Feeds

OpenOffice bug/feature stirs 'horde of angry chimps'

The Seven Year Microsoft Itch

Top 5 reasons to deploy VMware with Tegile

Update: This story has been updated to clarify when the described bug/feature occurs

Seven and a half years after some poor soul first complained it was vaporizing his data, OpenOffice is still plagued by a Calc bug/feature that overwrites fields hidden using the spreadsheet's Autofilter tool.

"There are only two things preventing my organization from ditching MS Office for OOo, and the biggest one is the screwed up autofilter," one user wrote back in January 2002. "Since I use a spreadsheet all day for stuff like this, the screwed up filter behaviour is completely unacceptable."

If you, say, hide several rows via Autofilter and then "drag-fill" data into cells that are still visible, hidden cells are overwritten as well. With Excel, those hidden fields are left untouched. You can see the bug/feature in action here:

But despite countless complaints from OpenOffice users - and former OpenOffice users - the "screwed up autofilter" is still alive and well. Though the issue has turned up in three separate reports - here, here, and here - developers have fixed some hidden overwrites but not the drag-fill overwrite. For instance, overwrites no longer happens with cut and paste.

Just two days ago, another user popped up with another cry for help.

"[The issue] was first reported in January 2002 (yes that's right over 7 and half years ago!) as a defect but the developers obviously believe that destroying data is quite acceptable as they changed it to an enhancement request and refused to change it back," he wrote. "It has dragged on over 2 further issues which is quite unbelievable if it [weren't] so true. From the issue comments it is obviously causing major grief especially amongst those who championed the installation of it in companies and organisations."

Ed Hawley, a British-based IT type, tells The Reg he first encountered the bug in 2003 - and hasn't gone back to OpenOffice since. "No one seems to accept that it's a major problem. Developers say it works as specified," Hawley says. "But it's like if you had an iPod and it deleted tracks when you shuffle tunes."

An OpenOffice press contact declined to speak with us about the bug/feature. He's a Sun employee, and thanks to the Oracle acquisition - which was just approved - he feared that chatting with us would put his life in danger. Others have yet to respond for requests for comment.

One user doesn't quite see the bug/feature as a serious problem. But he does feel that the ongoing seven-and-a-half-year saga points to serious flaws in the way OpenOffice is developed. "It shows that OOo has something like an audience, but no community at all," he writes. "You can not discuss, specify, and resolve things within a horde of angry chimps. The developers did the one and only possible thing. They kept cool and quiet...

"We all know that OOo, like any other software, is not good enough for most users who are in need a free clone of some other software (free as in beer, the rest of our freedom does not matter anyway). But this is an illusion. There will never be any clone of your favourite software, let alone a free one." ®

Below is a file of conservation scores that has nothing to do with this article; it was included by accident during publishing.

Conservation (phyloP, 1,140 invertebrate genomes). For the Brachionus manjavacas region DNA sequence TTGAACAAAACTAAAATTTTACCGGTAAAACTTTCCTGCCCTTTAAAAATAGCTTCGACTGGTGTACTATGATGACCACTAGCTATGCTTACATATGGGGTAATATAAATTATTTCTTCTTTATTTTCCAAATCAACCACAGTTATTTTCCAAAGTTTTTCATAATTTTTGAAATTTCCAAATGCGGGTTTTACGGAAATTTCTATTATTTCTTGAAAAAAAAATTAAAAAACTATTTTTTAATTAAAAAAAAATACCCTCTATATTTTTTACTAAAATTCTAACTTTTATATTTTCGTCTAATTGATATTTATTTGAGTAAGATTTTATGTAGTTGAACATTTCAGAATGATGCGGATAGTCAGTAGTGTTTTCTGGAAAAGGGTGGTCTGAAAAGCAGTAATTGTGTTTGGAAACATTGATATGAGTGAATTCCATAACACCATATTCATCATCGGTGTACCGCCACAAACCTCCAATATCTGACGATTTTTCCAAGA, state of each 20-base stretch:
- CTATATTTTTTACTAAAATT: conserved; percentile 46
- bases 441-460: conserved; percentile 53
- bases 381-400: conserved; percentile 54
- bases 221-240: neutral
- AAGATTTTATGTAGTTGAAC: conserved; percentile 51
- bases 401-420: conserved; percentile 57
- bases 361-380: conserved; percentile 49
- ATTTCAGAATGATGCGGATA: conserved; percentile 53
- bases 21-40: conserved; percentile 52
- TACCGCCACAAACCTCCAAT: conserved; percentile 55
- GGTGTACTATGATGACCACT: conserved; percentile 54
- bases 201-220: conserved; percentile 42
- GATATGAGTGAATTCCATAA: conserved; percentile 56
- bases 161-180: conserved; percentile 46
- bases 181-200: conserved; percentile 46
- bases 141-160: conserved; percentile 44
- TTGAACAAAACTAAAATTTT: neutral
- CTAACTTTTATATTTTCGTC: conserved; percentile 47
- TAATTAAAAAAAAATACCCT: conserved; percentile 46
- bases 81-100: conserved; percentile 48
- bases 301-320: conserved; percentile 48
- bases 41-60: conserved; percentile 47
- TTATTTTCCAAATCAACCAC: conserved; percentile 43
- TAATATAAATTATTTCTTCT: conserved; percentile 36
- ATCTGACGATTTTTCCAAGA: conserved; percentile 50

Choosing a cloud hosting partner with confidence

More from The Register

next story
UNIX greybeards threaten Debian fork over systemd plan
'Veteran Unix Admins' fear desktop emphasis is betraying open source
Netscape Navigator - the browser that started it all - turns 20
It was 20 years ago today, Marc Andreeesen taught the band to play
Redmond top man Satya Nadella: 'Microsoft LOVES Linux'
Open-source 'love' fairly runneth over at cloud event
Google+ goes TITSUP. But WHO knew? How long? Anyone ... Hello ...
Wobbly Gmail, Contacts, Calendar on the other hand ...
Chrome 38's new HTML tag support makes fatties FIT and SKINNIER
First browser to protect networks' bandwith using official spec
Admins! Never mind POODLE, there're NEW OpenSSL bugs to splat
Four new patches for open-source crypto libraries
prev story

Whitepapers

Forging a new future with identity relationship management
Learn about ForgeRock's next generation IRM platform and how it is designed to empower CEOS's and enterprises to engage with consumers.
Why and how to choose the right cloud vendor
The benefits of cloud-based storage in your processes. Eliminate onsite, disk-based backup and archiving in favor of cloud-based data protection.
Three 1TB solid state scorchers up for grabs
Big SSDs can be expensive but think big and think free because you could be the lucky winner of one of three 1TB Samsung SSD 840 EVO drives that we’re giving away worth over £300 apiece.
Reg Reader Research: SaaS based Email and Office Productivity Tools
Read this Reg reader report which provides advice and guidance for SMBs towards the use of SaaS based email and Office productivity tools.
Security for virtualized datacentres
Legacy security solutions are inefficient due to the architectural differences between physical and virtual environments.